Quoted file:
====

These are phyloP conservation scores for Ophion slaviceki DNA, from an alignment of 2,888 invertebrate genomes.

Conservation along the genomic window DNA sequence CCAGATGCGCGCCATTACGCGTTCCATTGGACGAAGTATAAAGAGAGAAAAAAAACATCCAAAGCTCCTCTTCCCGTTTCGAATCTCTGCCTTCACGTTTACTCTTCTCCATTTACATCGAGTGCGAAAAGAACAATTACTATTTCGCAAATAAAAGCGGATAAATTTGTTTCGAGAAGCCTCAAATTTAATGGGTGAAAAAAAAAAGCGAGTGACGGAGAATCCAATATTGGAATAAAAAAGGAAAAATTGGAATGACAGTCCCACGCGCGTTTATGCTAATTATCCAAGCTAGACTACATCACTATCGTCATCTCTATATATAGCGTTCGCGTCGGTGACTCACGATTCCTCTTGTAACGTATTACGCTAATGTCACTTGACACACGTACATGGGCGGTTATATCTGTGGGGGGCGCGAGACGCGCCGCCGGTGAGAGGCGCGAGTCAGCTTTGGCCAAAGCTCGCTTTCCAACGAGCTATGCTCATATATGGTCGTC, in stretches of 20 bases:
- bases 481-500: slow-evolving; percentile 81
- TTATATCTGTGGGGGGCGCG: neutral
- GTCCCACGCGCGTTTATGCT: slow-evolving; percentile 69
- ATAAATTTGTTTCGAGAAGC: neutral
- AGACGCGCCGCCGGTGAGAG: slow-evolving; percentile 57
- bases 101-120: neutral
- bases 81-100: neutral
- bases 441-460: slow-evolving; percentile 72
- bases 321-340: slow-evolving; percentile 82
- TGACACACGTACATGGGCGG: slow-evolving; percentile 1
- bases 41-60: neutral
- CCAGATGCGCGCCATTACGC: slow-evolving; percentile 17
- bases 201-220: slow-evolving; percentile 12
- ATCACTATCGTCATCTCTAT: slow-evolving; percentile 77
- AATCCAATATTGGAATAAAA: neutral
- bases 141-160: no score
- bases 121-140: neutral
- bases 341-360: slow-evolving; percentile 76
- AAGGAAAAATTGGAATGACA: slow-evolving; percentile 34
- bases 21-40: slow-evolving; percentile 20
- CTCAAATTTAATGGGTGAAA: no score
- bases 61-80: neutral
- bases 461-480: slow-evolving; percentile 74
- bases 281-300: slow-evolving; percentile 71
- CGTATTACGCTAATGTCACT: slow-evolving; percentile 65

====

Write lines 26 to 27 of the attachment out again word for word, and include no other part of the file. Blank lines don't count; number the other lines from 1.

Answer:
- bases 281-300: slow-evolving; percentile 71
- CGTATTACGCTAATGTCACT: slow-evolving; percentile 65